3. I didn't obsess about every little detail of my body and mind. As remarked above, I just tried to attend to the basic necessities of a healthy organism.

I know I have been lucky. I have a generally robust constitution, and tend to get over things fairly rapidly. This may have caused me to be a bit blasé about tick bites, irrationally believing I was invulnerable to most kinds of bugs. Borrelia taught me otherwise. That is a lesson in life. At times my symptoms were pretty difficult to bear. I can completely understand why people worse off than I ever was will try anything. I consider myself fortunate that I didn't have to, because I didn't reach that stage of desperation. I am not crying victory. I think it likely that I will have further attacks if I for any reason my immune system becomes compromised again, for example by stress, physical exhaustion, or over-indulgence. I do question that Borrelia was the "cause" of my symptoms in an absolute sense. They may well have been triggered by that tick bite in Malaysia in early 2016. But I had been bitten in Europe on numerous occasions over the years without becoming symptomatic... until two years ago. I have an idea that Borrelia must be pretty prevalent in the "normal", assymptomatic population, and that sometimes, in some of us, because of other factors, "disease" becomes apparent. The whole experience, actually, has made me question what constitutes "disease".

And for now, as Forrest Gump said, that's all I've got to say about that.

Friday, 18 May 2018

Quantum mechanics and quack bollocks for dummies

When I asked my father, a retired research physicist, to explain quantum mechanics to me, he laughed. "Only a few people in the world understand quantum mechanics", he said, "and I'm not one of them". Then I saw something written about one of those few people in the world who are supposed to understand quantum mechanics, who had said that nobody really understands it.

So, what is quantum mechanics? I am certainly not one of the few people in the world who understand it, but I think I can identify a few of its basic constructs and notions. Here we go. Are you sitting tight?

1. The laws of physics conventionally applied to things easily observable in the world as most people know it, are not applicable to things that are very very very small... that is, smaller than an atom.
2. On that very very very small scale, there are such weird things that do such weird things that at times it is difficult to talk about them.
3. These things were conventionally called particles, but we now know that they only look like particles because we were looking at them with instruments that look for particles, and in that world you see what you look for.
4. If you look for those things with instruments that look for waves, you see waves. The waves of "one" of those entities are not in one place but in many places at the same time.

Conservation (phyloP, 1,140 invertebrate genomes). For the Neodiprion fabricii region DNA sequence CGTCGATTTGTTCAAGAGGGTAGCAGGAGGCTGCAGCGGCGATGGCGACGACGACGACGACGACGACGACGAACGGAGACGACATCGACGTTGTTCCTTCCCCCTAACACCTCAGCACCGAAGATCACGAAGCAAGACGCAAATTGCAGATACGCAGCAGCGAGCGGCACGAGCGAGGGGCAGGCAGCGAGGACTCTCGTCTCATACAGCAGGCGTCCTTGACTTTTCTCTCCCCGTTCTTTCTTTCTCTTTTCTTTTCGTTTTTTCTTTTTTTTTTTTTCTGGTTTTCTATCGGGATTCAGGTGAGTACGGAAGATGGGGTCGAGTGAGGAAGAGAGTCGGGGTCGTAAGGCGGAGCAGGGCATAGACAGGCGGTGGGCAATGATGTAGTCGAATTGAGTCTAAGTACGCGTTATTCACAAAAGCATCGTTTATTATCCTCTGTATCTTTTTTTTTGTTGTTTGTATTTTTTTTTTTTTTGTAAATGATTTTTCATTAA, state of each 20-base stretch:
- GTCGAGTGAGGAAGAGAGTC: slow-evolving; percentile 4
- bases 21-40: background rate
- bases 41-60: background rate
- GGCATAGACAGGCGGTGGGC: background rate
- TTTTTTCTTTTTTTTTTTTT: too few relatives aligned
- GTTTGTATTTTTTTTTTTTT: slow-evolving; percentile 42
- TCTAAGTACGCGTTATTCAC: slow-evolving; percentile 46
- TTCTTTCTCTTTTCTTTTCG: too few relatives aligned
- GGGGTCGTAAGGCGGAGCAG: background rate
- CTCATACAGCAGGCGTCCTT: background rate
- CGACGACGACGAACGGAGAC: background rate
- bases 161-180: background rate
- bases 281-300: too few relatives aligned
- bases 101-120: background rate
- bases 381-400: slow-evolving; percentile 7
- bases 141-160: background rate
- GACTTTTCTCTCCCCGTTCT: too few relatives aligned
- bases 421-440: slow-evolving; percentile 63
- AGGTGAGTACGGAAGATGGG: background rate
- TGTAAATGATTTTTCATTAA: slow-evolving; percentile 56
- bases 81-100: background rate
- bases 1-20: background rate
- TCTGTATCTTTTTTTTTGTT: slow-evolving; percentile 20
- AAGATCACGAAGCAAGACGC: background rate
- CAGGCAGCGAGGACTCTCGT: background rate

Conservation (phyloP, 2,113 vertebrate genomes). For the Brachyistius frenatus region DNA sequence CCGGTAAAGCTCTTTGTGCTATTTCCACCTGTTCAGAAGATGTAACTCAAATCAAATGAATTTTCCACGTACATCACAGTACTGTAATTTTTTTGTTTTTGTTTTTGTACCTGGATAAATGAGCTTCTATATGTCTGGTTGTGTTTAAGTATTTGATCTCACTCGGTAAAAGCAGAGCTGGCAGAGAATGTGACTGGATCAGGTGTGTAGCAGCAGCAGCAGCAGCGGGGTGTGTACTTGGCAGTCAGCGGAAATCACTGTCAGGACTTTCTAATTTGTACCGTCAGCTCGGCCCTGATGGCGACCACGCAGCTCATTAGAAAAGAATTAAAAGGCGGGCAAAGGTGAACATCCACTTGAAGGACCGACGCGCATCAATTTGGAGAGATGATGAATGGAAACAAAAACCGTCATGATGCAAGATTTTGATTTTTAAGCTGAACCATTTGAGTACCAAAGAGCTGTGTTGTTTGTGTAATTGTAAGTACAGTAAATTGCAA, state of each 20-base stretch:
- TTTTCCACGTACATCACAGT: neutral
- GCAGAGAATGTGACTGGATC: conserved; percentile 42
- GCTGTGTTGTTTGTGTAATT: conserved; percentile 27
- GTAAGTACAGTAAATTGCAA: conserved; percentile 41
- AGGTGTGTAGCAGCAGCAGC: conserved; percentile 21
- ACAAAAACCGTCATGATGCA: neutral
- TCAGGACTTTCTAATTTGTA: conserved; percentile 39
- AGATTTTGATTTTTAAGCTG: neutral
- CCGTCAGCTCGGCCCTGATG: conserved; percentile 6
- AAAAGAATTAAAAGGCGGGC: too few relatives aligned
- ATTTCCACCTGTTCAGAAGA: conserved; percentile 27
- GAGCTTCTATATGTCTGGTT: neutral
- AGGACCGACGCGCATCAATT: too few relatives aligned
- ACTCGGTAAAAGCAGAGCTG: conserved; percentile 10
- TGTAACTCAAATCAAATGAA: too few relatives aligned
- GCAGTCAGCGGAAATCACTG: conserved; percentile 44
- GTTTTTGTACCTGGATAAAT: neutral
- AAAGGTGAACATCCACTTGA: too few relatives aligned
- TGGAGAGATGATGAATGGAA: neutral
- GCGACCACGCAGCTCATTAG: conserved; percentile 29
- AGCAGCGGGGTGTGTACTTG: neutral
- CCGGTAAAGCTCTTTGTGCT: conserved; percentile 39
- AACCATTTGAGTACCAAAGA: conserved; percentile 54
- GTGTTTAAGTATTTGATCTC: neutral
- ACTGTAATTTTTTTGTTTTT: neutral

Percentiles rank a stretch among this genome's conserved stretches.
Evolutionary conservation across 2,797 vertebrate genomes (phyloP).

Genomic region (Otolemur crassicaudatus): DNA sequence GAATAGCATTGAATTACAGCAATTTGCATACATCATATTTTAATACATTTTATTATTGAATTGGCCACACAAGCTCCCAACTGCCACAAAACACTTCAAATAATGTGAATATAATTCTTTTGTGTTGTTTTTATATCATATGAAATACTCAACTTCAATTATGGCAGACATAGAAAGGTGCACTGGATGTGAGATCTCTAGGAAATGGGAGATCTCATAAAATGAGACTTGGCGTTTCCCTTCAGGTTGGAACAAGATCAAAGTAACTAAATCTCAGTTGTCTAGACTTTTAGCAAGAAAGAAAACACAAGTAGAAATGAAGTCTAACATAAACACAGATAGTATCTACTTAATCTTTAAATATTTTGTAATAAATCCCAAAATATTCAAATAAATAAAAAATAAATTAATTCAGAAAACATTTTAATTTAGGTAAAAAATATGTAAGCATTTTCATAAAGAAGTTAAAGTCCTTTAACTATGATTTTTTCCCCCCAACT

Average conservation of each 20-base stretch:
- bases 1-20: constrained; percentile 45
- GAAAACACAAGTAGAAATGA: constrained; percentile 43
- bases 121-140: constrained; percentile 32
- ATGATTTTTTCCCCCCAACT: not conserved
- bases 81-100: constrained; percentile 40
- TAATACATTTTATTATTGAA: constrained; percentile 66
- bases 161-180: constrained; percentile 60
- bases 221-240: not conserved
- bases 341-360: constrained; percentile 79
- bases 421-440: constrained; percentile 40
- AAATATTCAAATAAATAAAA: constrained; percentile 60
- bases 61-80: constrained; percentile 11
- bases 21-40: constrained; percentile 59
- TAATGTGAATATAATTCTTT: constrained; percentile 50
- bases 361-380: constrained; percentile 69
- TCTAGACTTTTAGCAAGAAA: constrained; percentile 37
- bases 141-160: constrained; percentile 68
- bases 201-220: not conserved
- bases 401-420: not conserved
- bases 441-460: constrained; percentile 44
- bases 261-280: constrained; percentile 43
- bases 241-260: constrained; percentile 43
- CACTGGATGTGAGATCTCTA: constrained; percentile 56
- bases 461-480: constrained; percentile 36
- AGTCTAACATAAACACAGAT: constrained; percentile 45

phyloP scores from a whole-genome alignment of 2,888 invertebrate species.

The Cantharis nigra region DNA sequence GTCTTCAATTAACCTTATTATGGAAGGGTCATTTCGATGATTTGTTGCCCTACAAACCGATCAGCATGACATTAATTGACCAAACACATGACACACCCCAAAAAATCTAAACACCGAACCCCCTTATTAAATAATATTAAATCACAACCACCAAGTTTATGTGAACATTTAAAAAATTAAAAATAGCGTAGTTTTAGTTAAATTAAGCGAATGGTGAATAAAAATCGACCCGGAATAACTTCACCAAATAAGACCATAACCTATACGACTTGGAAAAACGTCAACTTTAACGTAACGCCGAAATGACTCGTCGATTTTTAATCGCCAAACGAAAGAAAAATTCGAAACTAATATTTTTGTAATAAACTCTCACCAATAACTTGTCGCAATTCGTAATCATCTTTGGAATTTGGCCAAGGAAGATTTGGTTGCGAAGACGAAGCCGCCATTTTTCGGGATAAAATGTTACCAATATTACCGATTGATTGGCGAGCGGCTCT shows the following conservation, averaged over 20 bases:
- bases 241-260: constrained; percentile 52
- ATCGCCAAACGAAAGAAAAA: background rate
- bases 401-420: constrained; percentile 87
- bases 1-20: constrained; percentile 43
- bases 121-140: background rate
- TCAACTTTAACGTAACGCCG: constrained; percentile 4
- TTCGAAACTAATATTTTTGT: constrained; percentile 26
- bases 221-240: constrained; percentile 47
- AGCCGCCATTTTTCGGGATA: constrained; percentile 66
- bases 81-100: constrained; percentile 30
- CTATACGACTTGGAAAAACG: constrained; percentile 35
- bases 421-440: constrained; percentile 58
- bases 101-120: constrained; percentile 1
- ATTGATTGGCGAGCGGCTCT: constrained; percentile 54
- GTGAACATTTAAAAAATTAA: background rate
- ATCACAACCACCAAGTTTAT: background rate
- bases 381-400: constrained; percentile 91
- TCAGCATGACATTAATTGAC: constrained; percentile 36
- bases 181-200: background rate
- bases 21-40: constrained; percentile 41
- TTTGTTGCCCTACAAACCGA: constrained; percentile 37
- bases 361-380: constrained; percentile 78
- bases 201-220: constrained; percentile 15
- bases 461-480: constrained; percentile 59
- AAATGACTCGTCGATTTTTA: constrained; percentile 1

5. Thus if you look for the "particle" you may see it in different places at the same time.
6. To an extent if and where you see the particle depends on probability. That is, it can occur anywhere at any given moment (even in more than one place at once) but with different probabilities. I am not sure about this point - perhaps someone can correct me.
7. If any two of these entities encounter each other once, they will always have influence over each other. That is, the behaviour of one of the pair will depend on the behaviour of the other, and vice versa.

A lot of modern technology has derived from these principles, even though nobody fully understands them... technology such as lasers, magnetic resonance scans, chips in computers and smartphones, GPS.

In the realm of biology, some scientists believe the only explanation for certain phenomena is a quantum explanation... how the eyes of migratory birds can see the earth's magnetic field with their eyes, how cellular respiration (the process of energy production within the cell) and photosynthesis (the way plants derive energy from sunlight) can be so efficient. Photosynthesis, for example, is nearly 100% efficient, meaning almost no energy is lost during the process.

Cellular respiration and photosynthesis are processes involving extremely complex series of reactions, in which millions of different paths could potentially be taken, only one of which would lead to such a high energy yield. Yet it works every time. The only explanations are (a) all paths are taken simultaneously by the same particle (or wave), or (b) the particle (wave) "knows" which path to take because it is influenced by the "experience" of other particles (waves). This, I should add, is only theory as we speak.

This is where I would like to say something about Quack Bollocks. My shackles rise when I hear my fellow quacks attempting to justify their particular therapeutic efforts on the basis of quantum theory. "Quantum" and "quanta" are the current sexy words to use to give any old nonsense you like an "amazing", cutting edge, sciency, medicine-of-the-future, dazzlingly wonderful veneer.

In the time when my particular discipline (osteopathy) grew up, there were different words and concepts, like "magnetism" and, to be honest, also conventional mechanics. That was the age of the industrial revolution and people were fascinated by machines. Among these people was one Dr. Andrew Still, who figured that the human body could be considered, from one important point of view, just like a machine. From this idea he developed his system of therapeutics based on the mechanical manipulation of the body, with a view to curing all ills by this method.